Itís fair to say that hip-hop is thriving. Just this summer records indicated that it passed rock as the most popular genre in the U.S., and it only seems to be gaining steam. Part of this is probably due to the fact that rappers, in general, are pretty good at marketing themselves. Theyíre often more social media-savvy than other musical artists, not just in rock but in most genres, and they tend to max out their creativity more effectively. Even so, though, there are a few marketing opportunities that hip-hop stars seem to be missing, and with which other musicians, young and old, are thriving.
Album Creation Films
To be clear, this isnít referring to the idea of a ďmaking ofĒ documentary chronicling the process of a real album being made. Rather, itís about a subtly effective mini-genre of modern musicals. Specifically, director John Carney has made something of the idea, through 2007ís Once (a shock indie hit that won an Oscar), 2013ís Begin Again, and in a slightly different manner, 2016ís Sing Street. These movies surround artists setting out to dedicate themselves to their material, and particularly the first two are almost like fictional documentaries of inspiration and album creation. Theyíre very effective films for music lovers, though they mostly concern singer-songwriter types.
The closest example to a hip-hop film successfully using this model is probably Hustle & Flow (8 Mile comes to mind, but it was more of a general drama that happened to involve a lot of rap). This movie was a smash hit, and itís a little bit surprising it didnít inspire more imitation. It seems that this mini-genre is just sitting there for a creative filmmaker and a talented young artist to take advantage of.
Rappers have done a generally okay job of appearing now and then in video games across different media. But thereís a budding genre of games that are essentially sponsored by musicians that hip-hop artists with some brand clout should probably take note of. These games appear as arcade versions of casino slots, and thus far there have been several based on classic and heavy metal rock groups. The Guns Ní Roses game is probably the most famous, and features several of the bandís hits as background music, with ďstabs of music and guitar shreddingĒ interspersed with gameplay.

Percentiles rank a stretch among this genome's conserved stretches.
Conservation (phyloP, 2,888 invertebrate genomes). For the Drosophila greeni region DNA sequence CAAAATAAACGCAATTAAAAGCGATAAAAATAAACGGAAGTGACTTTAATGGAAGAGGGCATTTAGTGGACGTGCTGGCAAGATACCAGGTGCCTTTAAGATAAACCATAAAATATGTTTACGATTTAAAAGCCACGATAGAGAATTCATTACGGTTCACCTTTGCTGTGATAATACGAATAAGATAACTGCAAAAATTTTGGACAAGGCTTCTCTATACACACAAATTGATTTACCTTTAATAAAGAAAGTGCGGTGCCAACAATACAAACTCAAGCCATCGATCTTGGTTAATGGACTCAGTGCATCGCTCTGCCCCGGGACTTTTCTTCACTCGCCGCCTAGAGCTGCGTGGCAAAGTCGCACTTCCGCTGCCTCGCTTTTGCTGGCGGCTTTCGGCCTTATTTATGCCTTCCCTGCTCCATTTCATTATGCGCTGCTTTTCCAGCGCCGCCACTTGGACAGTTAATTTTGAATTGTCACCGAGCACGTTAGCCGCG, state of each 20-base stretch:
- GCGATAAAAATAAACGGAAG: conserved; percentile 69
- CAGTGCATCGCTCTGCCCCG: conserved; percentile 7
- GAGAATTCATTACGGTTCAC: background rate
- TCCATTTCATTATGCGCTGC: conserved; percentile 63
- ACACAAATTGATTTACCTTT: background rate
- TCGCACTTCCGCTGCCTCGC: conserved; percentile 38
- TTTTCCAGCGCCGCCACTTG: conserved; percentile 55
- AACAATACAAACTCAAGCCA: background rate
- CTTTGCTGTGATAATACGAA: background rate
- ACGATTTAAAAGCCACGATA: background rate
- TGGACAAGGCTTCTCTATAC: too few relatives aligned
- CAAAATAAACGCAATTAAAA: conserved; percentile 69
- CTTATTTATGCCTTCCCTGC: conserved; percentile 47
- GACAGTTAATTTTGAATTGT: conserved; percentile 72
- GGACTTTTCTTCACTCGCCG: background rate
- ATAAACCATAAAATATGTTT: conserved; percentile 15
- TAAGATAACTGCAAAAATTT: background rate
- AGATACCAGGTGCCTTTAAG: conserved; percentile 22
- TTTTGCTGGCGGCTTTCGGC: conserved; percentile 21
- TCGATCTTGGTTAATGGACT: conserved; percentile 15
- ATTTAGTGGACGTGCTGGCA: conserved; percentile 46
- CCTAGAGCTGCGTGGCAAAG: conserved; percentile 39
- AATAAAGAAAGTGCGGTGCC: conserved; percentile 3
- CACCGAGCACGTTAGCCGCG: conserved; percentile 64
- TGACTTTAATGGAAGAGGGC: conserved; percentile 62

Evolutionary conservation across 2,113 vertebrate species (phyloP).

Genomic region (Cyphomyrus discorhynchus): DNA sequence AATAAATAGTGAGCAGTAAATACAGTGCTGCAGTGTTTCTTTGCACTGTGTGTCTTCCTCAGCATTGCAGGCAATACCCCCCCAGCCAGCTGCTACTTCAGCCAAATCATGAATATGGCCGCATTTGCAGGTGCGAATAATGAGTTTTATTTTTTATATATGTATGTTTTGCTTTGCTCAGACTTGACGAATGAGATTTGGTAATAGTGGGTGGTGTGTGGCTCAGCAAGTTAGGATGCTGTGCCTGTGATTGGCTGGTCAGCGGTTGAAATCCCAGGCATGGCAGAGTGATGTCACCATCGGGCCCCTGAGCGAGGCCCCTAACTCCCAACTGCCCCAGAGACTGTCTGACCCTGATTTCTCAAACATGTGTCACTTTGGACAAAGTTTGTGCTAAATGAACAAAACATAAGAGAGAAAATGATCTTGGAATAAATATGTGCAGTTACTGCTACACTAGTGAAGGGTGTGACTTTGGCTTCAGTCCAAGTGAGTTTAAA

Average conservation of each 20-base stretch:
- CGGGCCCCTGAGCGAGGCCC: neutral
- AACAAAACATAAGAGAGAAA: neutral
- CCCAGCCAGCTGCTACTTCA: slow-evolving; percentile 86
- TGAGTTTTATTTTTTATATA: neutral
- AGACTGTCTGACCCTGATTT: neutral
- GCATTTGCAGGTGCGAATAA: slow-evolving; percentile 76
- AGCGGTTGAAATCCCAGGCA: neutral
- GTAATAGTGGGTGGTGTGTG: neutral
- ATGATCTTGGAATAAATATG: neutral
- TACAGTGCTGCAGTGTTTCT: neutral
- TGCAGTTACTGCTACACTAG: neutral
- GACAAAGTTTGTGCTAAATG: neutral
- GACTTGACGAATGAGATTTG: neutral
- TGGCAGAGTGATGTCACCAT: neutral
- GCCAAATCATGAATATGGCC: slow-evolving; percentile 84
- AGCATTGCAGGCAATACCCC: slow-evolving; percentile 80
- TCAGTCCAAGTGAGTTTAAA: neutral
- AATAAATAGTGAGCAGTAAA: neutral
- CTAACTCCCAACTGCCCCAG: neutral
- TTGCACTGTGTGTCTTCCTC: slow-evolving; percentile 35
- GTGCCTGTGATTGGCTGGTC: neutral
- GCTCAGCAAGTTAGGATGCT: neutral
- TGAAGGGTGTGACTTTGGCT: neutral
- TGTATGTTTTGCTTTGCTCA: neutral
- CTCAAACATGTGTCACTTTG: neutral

It may not seem it, but these types of games reach a huge number of online players, and the publicity goes both ways. Fans of the gaming genre are exposed to music, and fans of the music are drawn to the gaming genre; itís a win-win. Best of all, these games are fundamentally very similar, with the relevant artists only changing background music, a few special features, and the aesthetic. Itís a genre ripe for fresh influence from hip-hop stars and for that matter any other popular musicians.
While hip-hop has produced its own reality shows from time to time, the big music competitions have largely resisted hip-hop influence. Of over a dozen American Idol judges weíve seen over the years, only Nicki Minaj has a real hip-hop affiliation. There really hasnít been a hip-hop judge for The X Factor, and for The Voice Pharrell Williams is the only judge weíve seen with any connection to rap (unless you count Adam Levine having collaborated with Wiz Khalifa).
This is mostly due to the fact that these are singing competitions, and rap is a different art form. However, most of the judging and instruction that takes place on these shows has as much to do with production and advice about how to perform as it does the actual vocals. A big hip-hop star could fit right in on any of these showsí panels, and would offer valuable insight (and become known to a massive TV audience including a lot of fans of other genres).